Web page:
Purdue Iranian students hold event calling for university to condemn Iranian government
Purdue University students from Iran held an event Wednesday night aimed at raising awareness about the situation in their home country, where the government has responded violently to nationwide protests.
Members of Purdue’s Iranian Cultural Club held a rally at the Krach Leadership Center on campus that included songs, statements, and even a short skit identifying some of the people who have died during protests, which began in September after a woman died shortly after being detained for violating the country’s strict dress code.
The gathering was one of many held on Nov. 30 at universities across the world, coordinated by the Iranian Scholars for Liberty.
An organizer of the event, who did not wish to be named for fear of retaliation against her family, said many Iranians want to see the overthrow of the Islamic Republic Government.
“All of the people who have been kind of oppressed all these years have they start to kind of fighting for their lives,” she said. “From the women movement, it becomes a revolution movement. We don’t think you can answer correctly to our demands so we need a change.”
Students have also released a list of demands, including a call for Purdue to put out a statement condemning the assault on academia in Iran and a boycott of Iranian academics who have “facilitated the Regime’s attacks on Iranian students and scholars.”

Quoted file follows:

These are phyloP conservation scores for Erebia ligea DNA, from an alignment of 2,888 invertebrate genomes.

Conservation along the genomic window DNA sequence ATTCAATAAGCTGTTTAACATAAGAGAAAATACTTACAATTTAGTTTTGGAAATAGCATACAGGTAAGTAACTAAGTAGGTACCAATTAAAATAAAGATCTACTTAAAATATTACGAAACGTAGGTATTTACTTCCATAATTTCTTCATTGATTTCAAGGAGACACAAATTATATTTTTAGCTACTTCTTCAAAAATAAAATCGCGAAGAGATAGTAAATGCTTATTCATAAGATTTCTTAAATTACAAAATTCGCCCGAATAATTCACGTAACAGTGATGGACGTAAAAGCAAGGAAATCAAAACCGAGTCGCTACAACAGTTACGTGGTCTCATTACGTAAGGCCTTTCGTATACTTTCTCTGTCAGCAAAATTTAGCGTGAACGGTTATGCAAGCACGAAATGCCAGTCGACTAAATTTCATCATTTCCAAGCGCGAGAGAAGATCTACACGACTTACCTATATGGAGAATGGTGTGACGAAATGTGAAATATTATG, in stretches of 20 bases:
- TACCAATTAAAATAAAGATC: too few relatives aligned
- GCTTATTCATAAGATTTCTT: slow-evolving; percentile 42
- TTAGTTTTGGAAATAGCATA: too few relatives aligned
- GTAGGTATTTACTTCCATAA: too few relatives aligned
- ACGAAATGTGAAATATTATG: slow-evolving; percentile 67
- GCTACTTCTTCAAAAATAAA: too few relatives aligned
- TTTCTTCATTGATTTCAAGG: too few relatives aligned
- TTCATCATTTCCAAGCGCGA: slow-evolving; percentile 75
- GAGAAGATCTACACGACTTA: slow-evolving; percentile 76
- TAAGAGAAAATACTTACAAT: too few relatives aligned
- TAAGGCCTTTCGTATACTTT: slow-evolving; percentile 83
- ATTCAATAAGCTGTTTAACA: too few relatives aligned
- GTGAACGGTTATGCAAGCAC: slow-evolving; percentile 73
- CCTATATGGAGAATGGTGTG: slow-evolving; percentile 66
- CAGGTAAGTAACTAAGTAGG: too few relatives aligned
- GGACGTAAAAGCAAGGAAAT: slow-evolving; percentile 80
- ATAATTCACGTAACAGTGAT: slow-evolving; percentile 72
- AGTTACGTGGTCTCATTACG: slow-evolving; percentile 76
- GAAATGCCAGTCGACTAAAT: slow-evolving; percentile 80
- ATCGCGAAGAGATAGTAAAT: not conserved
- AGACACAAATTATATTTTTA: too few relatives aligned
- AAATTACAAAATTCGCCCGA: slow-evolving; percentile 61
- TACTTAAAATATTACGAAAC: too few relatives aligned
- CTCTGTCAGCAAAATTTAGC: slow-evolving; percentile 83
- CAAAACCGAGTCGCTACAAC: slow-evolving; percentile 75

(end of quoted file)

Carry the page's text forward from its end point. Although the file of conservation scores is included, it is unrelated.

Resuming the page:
Iran’s security forces have launched attacks on universities across the country where students had gathered for demonstrations.
Purdue student organizers said they hope they can keep national and international focus on Iran in order to protect people there from the government. Organizers point to similar protests in 2019, which ended with some 1,500 people being killed.
“For us Iranians outside the country, it is really important for the West to keep paying attention to this matter,” one organizer said. “The moment that the whole world stop paying attention to Iran, they will execute everyone, literally everyone, so many people who are in the street, sharing stuff on social media, this is not the first time.”
The United Nations Human Rights Council last week announced they were launching an investigation into Iran’s alleged human rights violations, something Purdue students say is likely protecting citizens from the worst-case scenarios right now.
Still, Purdue Iranian students expressed hope for the future of their country - and the overthrow of the current government.
“I’m so optimistic that this time is different and this time it’s going to happen because I see this awareness in people,” the organizer said. “Because they are so aware of everything I don’t think they will be satisfied with the previous government.”
But that hasn’t stopped students from being cautious about what they want shared on social media and in public.
“I think it’s the result of being raised in this dictatorship, we all of us have these fears inside of us,” the organizer said. “Especially because my family are there – I mean I’m not afraid because of myself, but I’m really afraid if this becomes viral, for example, they definitely would go after my family. I don’t want that to happen.”